On Wednesday evening local militia in Slovyansk, the heartland of the pro-Russia rebels who have seized control of large pockets of eastern Ukraine, appeared dismayed by the Kremlin's request to postpone their much cosseted referendum.
"We will not, we cannot wait any longer," said 48-year-old Sergey, an Afghan veteran and barricade guard in pro-Russia held Slovyansk. "I thought I would never take up arms again, but now I will fight to the very end."
A vote on the future of the region was scheduled to be held in the rebel-controlled areas of eastern Ukraine this weekend. But following a meeting in Moscow with the Organization for Security and Co-operation in Europe, Russia's president Vladimir Putin called a delay “in order to create the conditions necessary for dialogue."
The Kremlin has backtracked in its support for a regional referendum in eastern Ukraine, which had been scheduled for May 11.
It is unclear, however, whether the Kremlin still has the power to reign in the pro-Russia forces in several cities in eastern Ukraine, including Luhansk, Donetsk, and Slovyansk, where state administration and security buildings have been seized.
Last week Putin’s spokesman Dmitry Peskov admitted that Moscow had "essentially lost influence over these people, because it will be impossible to convince them to lay down arms when there's a direct threat to their lives."
"[Putin] is a coward. He's afraid of losing money," said Ruslan, a 7-foot tall Slovyansk rebel. "He will pay for this with a revolution in Red Square. Russian people will not stand by and watch this happen," added the barricade guard as he loaded sandbags into the back of a truck outside the Slovyansk rebel headquarters.
Around a dozen pro-Russia militia are thought to have been killed in the last week as a Kiev-backed anti-terror operation aimed at dislodging the rebels entered into its "active" phase.
A further 42 pro-Russia protesters were killed in a blaze in Odessa, a port city in Ukraine's south, after being trapped inside a burning building following clashes with pro-Ukraine demonstrators on Friday.
The deaths have fuelled anger and pro-Russia sentiment in the region. Today four coffins were laid out in front of the church in the center of Slovyansk as funerals were held for three rebel fighters and a truck driver who died during clashes with the Ukrainian army on Monday. Tearful mourners crowded around bodies and covering them in carnations, a Christian Orthodox tradition in Ukraine.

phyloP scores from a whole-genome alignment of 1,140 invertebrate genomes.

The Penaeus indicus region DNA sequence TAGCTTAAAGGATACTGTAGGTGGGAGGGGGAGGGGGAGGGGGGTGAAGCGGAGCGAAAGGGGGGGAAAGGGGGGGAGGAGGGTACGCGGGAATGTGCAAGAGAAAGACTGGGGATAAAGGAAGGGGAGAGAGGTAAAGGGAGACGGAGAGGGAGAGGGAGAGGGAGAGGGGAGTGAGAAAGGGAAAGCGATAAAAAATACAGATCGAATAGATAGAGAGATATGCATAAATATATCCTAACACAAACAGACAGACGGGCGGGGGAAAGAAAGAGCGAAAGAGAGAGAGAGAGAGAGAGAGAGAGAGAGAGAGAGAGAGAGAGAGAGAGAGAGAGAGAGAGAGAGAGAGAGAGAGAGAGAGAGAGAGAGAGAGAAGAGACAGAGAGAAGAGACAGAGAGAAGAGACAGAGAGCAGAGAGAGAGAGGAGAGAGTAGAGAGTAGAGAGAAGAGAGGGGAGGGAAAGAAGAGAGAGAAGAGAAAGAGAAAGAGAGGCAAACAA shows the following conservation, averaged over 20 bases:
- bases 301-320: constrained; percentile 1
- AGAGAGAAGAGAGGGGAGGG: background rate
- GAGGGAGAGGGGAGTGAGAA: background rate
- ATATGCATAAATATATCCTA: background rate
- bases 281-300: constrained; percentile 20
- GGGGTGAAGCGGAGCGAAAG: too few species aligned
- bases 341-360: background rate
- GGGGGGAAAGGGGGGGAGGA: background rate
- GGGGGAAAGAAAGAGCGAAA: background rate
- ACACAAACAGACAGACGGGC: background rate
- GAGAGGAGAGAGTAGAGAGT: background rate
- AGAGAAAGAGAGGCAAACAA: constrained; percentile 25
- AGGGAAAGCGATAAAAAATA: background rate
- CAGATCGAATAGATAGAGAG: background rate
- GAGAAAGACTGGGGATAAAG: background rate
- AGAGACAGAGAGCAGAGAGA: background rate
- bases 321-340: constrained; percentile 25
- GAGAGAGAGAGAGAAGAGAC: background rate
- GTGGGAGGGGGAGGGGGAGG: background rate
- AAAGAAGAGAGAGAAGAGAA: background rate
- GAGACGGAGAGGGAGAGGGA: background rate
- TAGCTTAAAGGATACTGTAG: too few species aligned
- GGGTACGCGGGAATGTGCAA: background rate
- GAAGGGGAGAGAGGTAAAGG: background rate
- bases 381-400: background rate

But the anger in the air was also palpable.
"Glory to Slovyansk heroes," and "Russia, Russia, Russia," the crowd chanted as local militia groups, clad in camouflage and carrying Kalashnikovs, came to pay their final respects to the city's martyrs.
A separate funeral was held on the outskirts of Slovyansk on Wednesday for Irina Boevets, a 30-year-old teacher. Her open coffin was carried from near the family home to the cemetery in a procession led by a priest holding a cross aloft. The second civilian victim in just three days, Boevets was shot in the head by a stray bullet when she stepped out on to her balcony for a cigarette.
As Slovyansk grieved angrily, there were yet more violent clashes in Mariupol, an industrial port city in Ukraine's southeast. Ukraine’s army was ambushed by pro-Russia rebels en route to take back the city's administration building — which is under the control of a local militia group.
According to a statement issued by the Interior Ministry in Kiev, an hour-long gun battle left a bus driver wounded and one attacker dead. Two rebels were reportedly detained during the incident.
Igor Kakidzanov, the defense minister of the self-declared Donetsk People's Republic, which has become the official face of the Ukraine's rebel movement, was reportedly among those captured.
In a worrying turn of events that is likely to fuel the anger of pro-Russia forces, photos emerged on social media of Kakidzanov being handcuffed naked next to Oleh Lyashhko, the leader of the Ukrainian Radical Party and its candidate in the presidential election.
In a gloating Facebook quote Lyashhko wrote: "The bastard confessed to collaborating with the FSB [Federal Security Services], to receiving money from them, and to taking part in the poisoning of Ukrainian military officer."
In a glimmer of good news, three Ukrainian security service officers from the elite Alpha squad were released following a prisoner exchange negotiated between the government in Kiev and the rebels.
Following their capture on April 27, the Ukrainian Alpha officers were paraded by the militia in front of the Russian press, blindfolded and badly beaten.
Among the three rebel prisoners released was Pavel Gubarev, who was held on charges of attempting to overthrow the government after leading the declaration for an independent People's Republic of Donetsk in April. Gubarev appeared today in military fatigues in front of the rebel HQ in Slovyansk, flanked by two pistol-packing militia guards, but declined to give comment.